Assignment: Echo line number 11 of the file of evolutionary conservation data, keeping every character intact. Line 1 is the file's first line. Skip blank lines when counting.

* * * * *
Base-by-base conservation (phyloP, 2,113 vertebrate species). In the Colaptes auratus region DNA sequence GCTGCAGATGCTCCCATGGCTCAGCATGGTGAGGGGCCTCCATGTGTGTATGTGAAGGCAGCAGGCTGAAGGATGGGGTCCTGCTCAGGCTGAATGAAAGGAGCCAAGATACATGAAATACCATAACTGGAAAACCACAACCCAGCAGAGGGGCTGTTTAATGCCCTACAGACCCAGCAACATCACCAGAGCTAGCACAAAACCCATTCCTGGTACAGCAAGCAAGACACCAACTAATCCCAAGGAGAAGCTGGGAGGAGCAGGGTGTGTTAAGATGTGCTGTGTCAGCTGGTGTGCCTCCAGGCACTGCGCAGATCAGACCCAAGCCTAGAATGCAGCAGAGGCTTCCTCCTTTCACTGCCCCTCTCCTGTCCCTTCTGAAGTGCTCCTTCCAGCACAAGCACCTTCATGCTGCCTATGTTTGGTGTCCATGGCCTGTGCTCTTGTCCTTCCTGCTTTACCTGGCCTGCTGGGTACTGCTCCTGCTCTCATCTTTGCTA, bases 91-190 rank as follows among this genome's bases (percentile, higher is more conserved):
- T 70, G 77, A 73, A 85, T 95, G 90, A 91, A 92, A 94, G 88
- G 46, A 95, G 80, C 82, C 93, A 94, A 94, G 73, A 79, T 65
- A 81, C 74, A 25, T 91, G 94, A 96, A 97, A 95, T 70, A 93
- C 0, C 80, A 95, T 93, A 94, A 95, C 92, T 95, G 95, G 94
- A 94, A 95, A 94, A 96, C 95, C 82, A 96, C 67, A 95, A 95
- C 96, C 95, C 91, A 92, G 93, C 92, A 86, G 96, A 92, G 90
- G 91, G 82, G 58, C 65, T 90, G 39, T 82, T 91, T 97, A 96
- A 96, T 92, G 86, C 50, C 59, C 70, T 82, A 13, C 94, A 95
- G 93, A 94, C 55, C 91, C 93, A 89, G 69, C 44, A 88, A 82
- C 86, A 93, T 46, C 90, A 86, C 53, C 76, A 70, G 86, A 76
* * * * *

- C 86, A 93, T 46, C 90, A 86, C 53, C 76, A 70, G 86, A 76